NextGen Housing M.Arch Course

Affordable Housing. In development. Planned to run throughout Semester 1, from late Feb 2010 at UTS and RMIT SIAL.


The two universities, UTS and RMIT, offer unparalled expertise that spans the extended nature of an “extended” multidisciplinary team. Advanced affordable designs can be developed that break with the mould of those offered by traditional design teams. The work can offer competitive advantage through integration of the multiple factors of quality, architecture, technology and future thinking.

NextGen originated from a number of discussions between Tom Barker and Mark Burry in 2008/9. Professor Mark Burry heads up the Spatial Information Architecture Laboratory (SIAL) at RMIT University in Melbourne. He has many years’ experience in architectural innovation and will play a key role in the Linkage grant work.

SIAL at RMIT will also join UTS to run the graduate student project, providong a unique opportunity to get the best thinking from two leading universities.


Tom Barker, Professor of Architecture, Design & Innovation, UTS
Mark Burry, Professor of Innovation and Director of Spatial Information Architecture Laboratory (SIAL), and Director of University’s Design Institute, RMIT
Adam Russell of Draw: UTS researcher and former associate of Frank Stanisic
Tarsha Finney: lecturer and visiting fellow, UTS
Adrian Lahoud, senior lecturer, UTS
Ben Derbyshire of HTA: UK specialists in affordable housing and urban community development

Guest for peer reviews/lectures/workshops: under discussion with several leading architects and experts.

D-Cloud Elective

An outdoor responsive environment for Toronto lighting festival in July 2010. In development. Planned to run as a short elective for 7 weeks in the first half of semester 1, from late Feb 2010.


Tom Barker, Professor of Architecture, Design & Innovation, UTS
Dr Hank Haeusler, UTS

Esemplastic Multidisciplinary Elective

BA+MArch Elective at DAB
Site-wide urban media space strategies + designs for the new UTS campus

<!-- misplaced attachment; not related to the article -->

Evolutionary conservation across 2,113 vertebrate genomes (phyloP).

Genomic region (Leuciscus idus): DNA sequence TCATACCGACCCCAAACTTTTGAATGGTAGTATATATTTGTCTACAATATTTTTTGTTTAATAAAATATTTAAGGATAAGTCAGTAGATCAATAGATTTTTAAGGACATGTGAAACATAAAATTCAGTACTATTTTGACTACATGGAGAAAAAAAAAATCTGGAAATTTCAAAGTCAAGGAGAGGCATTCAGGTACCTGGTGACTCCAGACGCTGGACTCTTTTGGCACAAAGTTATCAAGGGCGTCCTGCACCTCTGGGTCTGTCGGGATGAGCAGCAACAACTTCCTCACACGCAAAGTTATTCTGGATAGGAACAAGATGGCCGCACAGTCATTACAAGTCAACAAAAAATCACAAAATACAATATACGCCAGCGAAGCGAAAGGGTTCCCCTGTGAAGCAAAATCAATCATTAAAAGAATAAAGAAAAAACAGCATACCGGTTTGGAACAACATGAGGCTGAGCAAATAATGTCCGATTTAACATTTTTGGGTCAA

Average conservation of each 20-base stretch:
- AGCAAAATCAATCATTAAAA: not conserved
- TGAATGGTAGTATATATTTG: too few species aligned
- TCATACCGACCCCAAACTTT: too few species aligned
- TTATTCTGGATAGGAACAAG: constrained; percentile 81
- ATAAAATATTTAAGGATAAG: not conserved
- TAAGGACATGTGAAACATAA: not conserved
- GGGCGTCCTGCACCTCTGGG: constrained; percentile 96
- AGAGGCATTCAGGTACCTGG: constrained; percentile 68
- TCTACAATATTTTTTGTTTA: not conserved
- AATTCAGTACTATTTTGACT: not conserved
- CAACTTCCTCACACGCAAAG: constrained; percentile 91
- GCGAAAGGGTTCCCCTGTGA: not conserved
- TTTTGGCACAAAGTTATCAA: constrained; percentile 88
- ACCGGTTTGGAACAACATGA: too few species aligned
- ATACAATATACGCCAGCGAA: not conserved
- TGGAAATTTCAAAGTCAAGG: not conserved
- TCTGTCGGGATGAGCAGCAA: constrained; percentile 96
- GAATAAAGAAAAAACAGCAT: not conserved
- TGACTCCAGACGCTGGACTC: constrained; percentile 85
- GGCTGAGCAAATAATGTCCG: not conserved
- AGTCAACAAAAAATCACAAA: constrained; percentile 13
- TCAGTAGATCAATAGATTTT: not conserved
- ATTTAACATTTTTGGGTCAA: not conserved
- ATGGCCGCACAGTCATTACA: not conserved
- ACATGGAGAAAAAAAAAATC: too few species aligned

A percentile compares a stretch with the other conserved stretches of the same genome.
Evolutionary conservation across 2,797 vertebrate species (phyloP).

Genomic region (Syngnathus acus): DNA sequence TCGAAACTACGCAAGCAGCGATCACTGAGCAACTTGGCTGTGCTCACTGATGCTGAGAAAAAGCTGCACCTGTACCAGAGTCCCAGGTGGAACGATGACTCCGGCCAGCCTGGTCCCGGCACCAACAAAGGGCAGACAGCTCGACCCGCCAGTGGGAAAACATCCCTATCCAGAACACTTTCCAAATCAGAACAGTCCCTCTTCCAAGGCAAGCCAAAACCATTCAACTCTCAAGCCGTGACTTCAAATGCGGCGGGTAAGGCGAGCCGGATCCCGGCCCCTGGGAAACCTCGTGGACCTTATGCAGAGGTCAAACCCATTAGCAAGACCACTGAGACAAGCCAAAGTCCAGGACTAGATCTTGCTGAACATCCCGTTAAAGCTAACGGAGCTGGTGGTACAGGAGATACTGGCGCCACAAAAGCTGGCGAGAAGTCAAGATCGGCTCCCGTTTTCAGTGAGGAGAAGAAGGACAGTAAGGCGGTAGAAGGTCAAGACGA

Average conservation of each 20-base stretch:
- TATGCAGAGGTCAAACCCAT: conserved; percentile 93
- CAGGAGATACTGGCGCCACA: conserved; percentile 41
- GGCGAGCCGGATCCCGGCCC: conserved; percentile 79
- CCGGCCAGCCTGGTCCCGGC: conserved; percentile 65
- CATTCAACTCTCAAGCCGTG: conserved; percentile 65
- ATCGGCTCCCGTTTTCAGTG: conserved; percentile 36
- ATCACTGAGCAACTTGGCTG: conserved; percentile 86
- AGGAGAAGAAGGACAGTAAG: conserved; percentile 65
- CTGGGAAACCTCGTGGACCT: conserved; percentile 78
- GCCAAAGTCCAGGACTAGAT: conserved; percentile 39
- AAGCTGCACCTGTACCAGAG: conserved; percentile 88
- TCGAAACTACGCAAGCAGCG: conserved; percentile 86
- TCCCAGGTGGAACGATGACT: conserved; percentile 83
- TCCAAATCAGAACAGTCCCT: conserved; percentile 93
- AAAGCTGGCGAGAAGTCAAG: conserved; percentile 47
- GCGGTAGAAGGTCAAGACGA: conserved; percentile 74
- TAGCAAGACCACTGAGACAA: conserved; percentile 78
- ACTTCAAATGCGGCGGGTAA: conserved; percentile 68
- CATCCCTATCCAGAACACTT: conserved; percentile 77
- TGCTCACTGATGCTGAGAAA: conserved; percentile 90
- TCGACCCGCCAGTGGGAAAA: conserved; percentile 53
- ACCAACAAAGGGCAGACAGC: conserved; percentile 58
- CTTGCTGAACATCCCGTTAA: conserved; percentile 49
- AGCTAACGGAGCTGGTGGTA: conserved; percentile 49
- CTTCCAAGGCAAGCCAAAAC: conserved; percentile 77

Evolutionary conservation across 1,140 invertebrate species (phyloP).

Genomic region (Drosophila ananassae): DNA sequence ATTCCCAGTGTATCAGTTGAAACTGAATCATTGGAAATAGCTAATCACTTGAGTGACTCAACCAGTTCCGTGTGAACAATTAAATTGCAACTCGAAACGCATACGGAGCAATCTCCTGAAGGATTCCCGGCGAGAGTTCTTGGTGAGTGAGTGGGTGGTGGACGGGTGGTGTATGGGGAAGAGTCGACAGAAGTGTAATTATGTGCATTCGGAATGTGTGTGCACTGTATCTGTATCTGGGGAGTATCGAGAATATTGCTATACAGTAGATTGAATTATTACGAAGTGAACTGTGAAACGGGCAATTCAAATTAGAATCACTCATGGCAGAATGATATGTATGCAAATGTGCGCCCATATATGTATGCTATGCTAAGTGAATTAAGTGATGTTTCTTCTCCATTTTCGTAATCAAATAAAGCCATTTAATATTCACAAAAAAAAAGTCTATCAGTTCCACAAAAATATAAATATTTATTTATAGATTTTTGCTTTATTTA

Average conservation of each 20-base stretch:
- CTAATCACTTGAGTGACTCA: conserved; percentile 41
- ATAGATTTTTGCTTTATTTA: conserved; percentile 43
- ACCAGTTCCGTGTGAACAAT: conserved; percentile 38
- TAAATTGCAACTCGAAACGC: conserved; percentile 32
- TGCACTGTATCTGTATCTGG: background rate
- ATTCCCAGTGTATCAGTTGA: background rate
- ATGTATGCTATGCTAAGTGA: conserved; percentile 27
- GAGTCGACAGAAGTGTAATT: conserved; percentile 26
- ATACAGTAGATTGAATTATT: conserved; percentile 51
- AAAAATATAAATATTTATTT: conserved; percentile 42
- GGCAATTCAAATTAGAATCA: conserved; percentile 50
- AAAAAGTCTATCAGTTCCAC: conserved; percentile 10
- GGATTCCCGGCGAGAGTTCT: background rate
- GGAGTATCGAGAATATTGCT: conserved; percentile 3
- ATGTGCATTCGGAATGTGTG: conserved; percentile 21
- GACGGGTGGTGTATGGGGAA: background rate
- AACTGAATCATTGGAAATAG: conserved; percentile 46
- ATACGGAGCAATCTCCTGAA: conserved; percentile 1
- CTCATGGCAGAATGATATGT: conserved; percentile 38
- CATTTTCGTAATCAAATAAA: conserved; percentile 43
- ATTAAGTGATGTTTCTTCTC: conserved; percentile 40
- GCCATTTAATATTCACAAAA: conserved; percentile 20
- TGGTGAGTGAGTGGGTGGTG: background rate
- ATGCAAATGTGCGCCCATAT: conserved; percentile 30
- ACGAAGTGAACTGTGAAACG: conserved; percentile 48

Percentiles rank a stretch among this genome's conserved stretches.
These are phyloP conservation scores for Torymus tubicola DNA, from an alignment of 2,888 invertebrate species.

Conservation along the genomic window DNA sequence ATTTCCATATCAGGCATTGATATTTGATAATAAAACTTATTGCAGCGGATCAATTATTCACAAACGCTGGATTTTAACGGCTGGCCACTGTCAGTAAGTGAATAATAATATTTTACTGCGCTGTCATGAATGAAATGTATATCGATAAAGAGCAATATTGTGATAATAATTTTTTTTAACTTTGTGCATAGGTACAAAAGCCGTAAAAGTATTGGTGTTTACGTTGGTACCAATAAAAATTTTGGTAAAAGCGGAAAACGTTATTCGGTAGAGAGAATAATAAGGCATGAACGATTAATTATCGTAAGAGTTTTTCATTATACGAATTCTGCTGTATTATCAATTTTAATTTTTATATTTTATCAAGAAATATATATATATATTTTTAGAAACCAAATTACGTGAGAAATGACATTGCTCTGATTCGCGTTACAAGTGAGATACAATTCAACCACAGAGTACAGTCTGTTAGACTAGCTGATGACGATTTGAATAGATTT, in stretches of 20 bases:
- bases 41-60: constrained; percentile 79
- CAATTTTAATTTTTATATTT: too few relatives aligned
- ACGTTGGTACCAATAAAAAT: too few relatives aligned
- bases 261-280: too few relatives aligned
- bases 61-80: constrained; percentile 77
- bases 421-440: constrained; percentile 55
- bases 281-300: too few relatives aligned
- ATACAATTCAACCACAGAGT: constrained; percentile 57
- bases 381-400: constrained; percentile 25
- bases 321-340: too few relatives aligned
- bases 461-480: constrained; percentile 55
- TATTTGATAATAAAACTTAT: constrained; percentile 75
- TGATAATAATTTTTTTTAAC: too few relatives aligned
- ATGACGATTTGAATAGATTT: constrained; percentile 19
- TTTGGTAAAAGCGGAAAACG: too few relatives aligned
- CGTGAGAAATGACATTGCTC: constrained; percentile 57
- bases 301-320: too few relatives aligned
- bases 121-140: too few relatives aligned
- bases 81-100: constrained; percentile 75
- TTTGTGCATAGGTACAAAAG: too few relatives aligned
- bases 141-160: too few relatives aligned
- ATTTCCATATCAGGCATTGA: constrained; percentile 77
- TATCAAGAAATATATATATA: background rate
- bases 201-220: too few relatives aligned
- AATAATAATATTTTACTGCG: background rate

23 February – 27 April 2009

See the work at:-

Tom Barker, Professor of Architecture, Design & Innovation, UTS
Dr Hank Haeusler, UTS

This special module was offered across the whole faculty as a collaborative project, open to Architecture Masters students, and to 3rd year undergraduates in the Departments of Visual Communication, Industrial Design, and the Built Environment.

The Elective called for a red hot assembly of mixed student disciplines to grab the existing and proposed UTS campus by the scruff of its neck and inject a kaleidoscopic serum of urban media into its veins. The elective swept its way through strategic methods, planning and policy, urban architecture, products, public engagement, revenue models, marketing and events, information and communication, local and global presence, physical-digital hybrids and other diverse technologies.

The aim was to prepare DAB students for real relevance on the broader urban digital stage, in which the understanding and manipulation of the macro-micro (strategy and detail) is a critical element in the process of building real influence, setting agendas and making change of value outside the traditional architectural, design and building discourse. The elective worked at the boundaries of future architectures and urbanism, product and communications, and this workshop encouraged students to engage with the full range of urban influencers and drivers to make a proactive contribution through creative ideas and practice.

Esemplastic Activism Elective, Design Research Lab (M.Arch) Architectural Association

26 January - 4 February 2009
Tom Barker, Professor of Architecture, Design & Innovation, UTS

Esemplastic: having the power to shape disparate things into a unified whole
Activism: controversial action to bring about social, cultural or political change

The DRL agenda takes a radical design approach in terms of progress, innovation and experimentation in architecture. This workshop looks at the implications and opportunities for extending this approach into actual contextual project domains through the use agenda-based methods to advocate radical design-driven outcomes. Most innovative built work is conceived and executed as a design-led process. But the successful visionaries behind these works have invariably had to be successful as activists, advocates, campaigners – not just in terms of politics, culture and society, but also materials and technology, processes and cost, timescales and risk.

Working was in teams. After an introductory lecture and briefing, the teams were in competition with each other to develop the case for Creative Industry design proposals for London’s disused Battersea Power Station. The final presentations will be reviewed by a ‘committee of experts’ and ranked according to success in the criteria put forward by each team. Only one team could win.

The work will be followed up later in 2009 with presentations to the London Mayor’s Office.